In Bristol, Iwan, a school life assistant, will have to quit his job because he can no longer earn a living from it. Another side of the country’s crisis in France 24’s series of reports on the difficulties facing the British.
Following the railway workers and civil servants, nurses and ambulance drivers went on strike in the UK on Monday 23 January. Professors will soon follow, demanding raises as inflation tops 10%.
Iwan lives in Bristol. He is a full-time school life assistant and will have to quit his job because he can no longer live off of it.
“There was an incident in class and of course there weren’t enough school staff,” says Iwan, coming home tired from his day’s work at a school on the outskirts of Bristol.
“Students started fighting, it was getting dangerous. Many of our students have autism, dyslexia and live in foster homes. It took the intervention of several teachers to calm them down,” narrates the experience.
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“We’re all writing our resumes right now”
This school life assistant has just found a room in a shared flat. But electricity bills have gone up, as has the cost of living, and education is no longer enough.
“My monthly salary is just over £1,000 a month,” says Iwan. “Before, my rent was £500 a month. With bills, that adds up to £700-800, so I have about £200 left to live on each month, buy food and pay medical bills.”
It is not enough to live. So Iwan resigned himself to finding another better paying job and giving up his “heart’s work.”
“Right now we are all writing our resumes,” he says. “For now, we’re staying for our students. We don’t want to abandon them, they haven’t done anything wrong. They have learning difficulties or come from disadvantaged backgrounds.”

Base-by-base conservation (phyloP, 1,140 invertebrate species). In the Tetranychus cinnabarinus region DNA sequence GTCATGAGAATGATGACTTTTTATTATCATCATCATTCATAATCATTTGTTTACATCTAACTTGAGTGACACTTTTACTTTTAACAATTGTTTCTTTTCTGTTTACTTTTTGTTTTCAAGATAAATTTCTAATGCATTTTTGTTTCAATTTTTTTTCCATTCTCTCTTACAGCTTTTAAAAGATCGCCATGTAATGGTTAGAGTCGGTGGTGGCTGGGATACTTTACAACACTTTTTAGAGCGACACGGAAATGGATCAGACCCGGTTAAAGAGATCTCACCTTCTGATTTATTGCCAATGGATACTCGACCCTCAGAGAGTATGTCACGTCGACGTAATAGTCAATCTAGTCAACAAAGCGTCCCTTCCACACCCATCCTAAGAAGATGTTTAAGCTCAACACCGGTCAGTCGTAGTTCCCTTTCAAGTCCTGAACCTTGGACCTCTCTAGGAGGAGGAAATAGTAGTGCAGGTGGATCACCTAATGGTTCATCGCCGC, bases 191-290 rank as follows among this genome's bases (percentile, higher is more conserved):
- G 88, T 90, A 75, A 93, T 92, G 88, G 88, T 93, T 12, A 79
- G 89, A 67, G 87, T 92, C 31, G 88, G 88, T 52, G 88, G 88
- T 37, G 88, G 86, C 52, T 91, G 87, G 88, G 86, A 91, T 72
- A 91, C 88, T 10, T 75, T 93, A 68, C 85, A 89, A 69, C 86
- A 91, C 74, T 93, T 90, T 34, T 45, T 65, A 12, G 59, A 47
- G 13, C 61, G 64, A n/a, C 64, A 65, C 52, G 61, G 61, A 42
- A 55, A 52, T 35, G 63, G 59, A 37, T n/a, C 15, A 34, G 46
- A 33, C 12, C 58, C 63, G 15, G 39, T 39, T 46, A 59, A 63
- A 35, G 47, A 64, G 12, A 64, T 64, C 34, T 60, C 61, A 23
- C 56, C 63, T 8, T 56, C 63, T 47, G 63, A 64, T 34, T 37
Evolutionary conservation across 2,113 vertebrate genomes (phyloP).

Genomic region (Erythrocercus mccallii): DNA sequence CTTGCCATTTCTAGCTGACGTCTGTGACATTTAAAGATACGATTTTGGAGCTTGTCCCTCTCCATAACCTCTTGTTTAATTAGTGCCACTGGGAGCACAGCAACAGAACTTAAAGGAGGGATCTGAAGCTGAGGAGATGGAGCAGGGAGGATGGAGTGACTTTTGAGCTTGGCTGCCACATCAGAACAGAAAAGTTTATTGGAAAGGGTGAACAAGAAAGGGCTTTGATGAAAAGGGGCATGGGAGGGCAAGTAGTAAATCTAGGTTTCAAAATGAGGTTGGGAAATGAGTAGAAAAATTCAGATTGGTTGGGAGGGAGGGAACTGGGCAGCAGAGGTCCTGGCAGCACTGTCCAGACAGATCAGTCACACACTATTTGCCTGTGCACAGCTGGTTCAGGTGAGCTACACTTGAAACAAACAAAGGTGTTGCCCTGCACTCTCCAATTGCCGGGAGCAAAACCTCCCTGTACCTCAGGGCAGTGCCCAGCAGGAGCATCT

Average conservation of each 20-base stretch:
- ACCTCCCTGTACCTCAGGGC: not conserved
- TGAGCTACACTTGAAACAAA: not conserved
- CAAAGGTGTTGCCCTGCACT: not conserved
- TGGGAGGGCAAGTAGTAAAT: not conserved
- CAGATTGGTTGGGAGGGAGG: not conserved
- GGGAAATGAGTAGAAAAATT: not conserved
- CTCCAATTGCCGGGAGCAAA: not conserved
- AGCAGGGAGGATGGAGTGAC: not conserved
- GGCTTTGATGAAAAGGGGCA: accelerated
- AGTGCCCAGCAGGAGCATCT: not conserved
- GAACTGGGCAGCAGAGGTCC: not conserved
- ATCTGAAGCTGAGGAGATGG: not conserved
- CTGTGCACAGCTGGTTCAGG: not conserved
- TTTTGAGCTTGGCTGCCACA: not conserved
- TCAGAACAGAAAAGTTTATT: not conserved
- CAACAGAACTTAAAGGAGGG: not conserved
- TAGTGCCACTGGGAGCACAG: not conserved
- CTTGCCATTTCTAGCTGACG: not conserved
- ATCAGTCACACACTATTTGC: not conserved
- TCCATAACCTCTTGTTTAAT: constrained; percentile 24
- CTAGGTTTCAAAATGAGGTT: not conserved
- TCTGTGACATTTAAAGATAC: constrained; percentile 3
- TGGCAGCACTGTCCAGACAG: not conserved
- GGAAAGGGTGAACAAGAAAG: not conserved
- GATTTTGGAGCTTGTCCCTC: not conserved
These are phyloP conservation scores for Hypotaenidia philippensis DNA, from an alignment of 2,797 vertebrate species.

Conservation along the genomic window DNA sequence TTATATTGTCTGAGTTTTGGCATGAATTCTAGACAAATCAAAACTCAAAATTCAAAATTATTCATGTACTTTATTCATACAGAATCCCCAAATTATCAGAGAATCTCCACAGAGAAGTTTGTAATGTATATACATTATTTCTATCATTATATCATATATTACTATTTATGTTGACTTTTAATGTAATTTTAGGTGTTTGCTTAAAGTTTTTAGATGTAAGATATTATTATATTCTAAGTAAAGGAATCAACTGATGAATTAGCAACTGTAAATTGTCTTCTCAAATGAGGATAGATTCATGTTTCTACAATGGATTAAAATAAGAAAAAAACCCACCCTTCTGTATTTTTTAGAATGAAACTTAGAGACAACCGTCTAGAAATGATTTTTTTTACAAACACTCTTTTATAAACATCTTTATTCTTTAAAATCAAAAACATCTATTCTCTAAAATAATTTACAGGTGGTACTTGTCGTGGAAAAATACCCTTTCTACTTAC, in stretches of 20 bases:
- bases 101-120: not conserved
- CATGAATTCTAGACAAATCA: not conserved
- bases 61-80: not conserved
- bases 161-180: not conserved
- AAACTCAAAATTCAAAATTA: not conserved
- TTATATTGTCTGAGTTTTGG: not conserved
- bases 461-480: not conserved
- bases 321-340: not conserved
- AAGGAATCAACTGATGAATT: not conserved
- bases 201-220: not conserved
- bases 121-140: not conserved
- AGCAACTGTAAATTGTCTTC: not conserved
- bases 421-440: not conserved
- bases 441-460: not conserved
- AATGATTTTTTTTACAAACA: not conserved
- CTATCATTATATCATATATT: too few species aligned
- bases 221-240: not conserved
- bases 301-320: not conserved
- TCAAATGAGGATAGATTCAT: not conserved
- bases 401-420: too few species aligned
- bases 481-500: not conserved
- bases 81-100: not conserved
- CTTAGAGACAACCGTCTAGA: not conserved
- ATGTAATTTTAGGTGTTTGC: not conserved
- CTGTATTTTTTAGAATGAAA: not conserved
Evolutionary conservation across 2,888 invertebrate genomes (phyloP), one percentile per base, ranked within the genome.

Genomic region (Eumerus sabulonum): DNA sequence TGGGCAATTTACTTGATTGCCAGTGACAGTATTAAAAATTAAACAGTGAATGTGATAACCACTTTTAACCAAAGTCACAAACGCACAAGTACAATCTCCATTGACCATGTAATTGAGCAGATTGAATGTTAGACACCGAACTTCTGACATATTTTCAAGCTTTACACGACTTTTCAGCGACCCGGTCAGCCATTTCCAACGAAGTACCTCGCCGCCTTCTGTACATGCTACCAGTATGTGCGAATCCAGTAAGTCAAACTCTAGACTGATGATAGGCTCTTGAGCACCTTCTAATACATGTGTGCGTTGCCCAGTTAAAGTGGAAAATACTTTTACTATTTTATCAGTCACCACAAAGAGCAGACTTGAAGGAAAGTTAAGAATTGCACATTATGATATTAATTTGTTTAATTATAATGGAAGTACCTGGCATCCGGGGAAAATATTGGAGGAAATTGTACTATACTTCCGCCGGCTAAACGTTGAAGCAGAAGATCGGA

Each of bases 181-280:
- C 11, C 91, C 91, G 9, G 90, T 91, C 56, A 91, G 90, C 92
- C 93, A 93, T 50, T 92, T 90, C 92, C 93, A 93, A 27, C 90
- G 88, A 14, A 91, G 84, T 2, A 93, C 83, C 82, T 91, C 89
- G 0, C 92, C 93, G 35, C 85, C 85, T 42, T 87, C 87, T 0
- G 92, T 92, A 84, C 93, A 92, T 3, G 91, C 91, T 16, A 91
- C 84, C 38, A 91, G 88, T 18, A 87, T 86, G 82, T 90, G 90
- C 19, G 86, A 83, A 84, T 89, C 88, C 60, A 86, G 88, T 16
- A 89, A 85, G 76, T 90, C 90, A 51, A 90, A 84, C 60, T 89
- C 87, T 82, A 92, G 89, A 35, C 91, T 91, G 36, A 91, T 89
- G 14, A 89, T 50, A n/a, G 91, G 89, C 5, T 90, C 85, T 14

An underserved public sector
This English Literature graduate works full-time at the school. But sometimes he has to go to food banks.
“This kind of soup is usually my dinner,” he says, holding up a cheap can of food.
Many teachers have second jobs, like Iwan’s girlfriend, who has to babysit in the afternoons. For him, the public sector is lagging behind.
The Government is not interested in all those people who spend their days saving lives and caring for others, for the vulnerable,” he says. More than disappointing us, it makes us want to change countries. Many of my family have gone to Australia , New Zealand or the United States, where salaries are better.
Almost a third of teachers leave before completing five years in the profession. Schools have difficulties recruiting staff. The unions believe that the quality of teaching is at risk of drastic decline.
This article was adapted from its original in French